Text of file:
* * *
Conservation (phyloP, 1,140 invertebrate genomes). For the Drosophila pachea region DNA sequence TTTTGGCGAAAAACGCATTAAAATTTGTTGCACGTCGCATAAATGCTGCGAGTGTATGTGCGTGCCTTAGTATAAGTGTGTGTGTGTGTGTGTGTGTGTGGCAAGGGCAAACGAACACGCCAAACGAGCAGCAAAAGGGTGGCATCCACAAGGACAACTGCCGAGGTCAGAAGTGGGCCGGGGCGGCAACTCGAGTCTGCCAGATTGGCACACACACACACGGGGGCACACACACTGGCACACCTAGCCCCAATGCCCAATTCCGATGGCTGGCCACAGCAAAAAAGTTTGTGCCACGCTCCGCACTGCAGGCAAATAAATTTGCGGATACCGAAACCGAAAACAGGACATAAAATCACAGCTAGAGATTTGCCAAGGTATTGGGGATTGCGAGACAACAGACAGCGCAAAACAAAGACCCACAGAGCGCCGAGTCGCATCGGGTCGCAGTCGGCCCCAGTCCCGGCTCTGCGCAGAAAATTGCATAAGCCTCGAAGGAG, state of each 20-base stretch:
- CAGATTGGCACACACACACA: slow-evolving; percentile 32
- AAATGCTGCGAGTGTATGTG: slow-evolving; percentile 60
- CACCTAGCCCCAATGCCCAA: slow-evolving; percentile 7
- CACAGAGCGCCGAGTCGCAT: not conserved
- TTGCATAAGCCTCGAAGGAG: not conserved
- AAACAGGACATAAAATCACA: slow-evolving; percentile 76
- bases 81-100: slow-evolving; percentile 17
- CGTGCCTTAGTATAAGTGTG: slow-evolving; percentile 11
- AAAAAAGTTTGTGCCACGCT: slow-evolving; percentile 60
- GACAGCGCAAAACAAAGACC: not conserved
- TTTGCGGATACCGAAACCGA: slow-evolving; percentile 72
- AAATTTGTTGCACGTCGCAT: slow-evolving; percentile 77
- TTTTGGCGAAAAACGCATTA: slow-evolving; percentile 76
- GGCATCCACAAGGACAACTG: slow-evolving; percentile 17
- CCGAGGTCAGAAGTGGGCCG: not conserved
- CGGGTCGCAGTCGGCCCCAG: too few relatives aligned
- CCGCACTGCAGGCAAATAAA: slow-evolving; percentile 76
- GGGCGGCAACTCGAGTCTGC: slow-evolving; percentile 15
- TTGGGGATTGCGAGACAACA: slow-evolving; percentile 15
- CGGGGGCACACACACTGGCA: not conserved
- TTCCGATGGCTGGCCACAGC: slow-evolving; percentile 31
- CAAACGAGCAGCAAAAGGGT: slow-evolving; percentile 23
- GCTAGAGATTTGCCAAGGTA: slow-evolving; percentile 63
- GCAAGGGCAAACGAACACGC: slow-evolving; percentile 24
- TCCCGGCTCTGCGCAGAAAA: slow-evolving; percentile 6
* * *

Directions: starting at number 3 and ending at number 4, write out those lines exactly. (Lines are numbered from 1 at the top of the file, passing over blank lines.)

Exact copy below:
- AAATGCTGCGAGTGTATGTG: slow-evolving; percentile 60
- CACCTAGCCCCAATGCCCAA: slow-evolving; percentile 7